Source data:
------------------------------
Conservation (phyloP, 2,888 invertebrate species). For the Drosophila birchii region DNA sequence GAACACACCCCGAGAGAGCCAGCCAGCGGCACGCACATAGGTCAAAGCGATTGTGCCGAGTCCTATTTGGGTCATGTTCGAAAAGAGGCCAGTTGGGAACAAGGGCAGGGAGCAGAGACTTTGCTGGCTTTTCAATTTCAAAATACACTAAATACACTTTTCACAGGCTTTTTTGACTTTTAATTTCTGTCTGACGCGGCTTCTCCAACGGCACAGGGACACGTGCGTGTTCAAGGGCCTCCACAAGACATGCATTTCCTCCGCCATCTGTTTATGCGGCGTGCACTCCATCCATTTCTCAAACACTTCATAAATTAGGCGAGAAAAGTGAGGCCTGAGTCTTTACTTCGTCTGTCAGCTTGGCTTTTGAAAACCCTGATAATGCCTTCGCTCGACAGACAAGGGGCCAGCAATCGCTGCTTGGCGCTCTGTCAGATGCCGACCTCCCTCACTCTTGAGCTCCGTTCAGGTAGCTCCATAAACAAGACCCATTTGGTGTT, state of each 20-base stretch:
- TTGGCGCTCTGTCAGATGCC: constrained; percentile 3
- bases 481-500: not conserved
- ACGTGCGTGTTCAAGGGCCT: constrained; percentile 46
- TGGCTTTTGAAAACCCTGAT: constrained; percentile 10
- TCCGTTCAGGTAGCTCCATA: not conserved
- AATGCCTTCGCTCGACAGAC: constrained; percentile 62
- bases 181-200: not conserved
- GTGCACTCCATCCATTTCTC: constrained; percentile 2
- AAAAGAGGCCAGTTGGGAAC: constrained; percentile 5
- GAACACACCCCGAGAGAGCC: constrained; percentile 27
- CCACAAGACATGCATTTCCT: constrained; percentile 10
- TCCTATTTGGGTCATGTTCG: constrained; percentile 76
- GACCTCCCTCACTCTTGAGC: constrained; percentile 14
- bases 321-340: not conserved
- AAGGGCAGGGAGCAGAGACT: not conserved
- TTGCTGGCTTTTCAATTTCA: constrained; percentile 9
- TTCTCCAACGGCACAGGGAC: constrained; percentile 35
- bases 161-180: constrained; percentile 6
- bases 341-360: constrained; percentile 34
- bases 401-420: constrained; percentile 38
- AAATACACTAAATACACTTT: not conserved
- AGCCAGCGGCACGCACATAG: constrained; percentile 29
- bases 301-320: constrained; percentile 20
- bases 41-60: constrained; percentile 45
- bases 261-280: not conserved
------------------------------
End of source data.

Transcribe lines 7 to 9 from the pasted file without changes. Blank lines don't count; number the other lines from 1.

- AATGCCTTCGCTCGACAGAC: constrained; percentile 62
- bases 181-200: not conserved
- GTGCACTCCATCCATTTCTC: constrained; percentile 2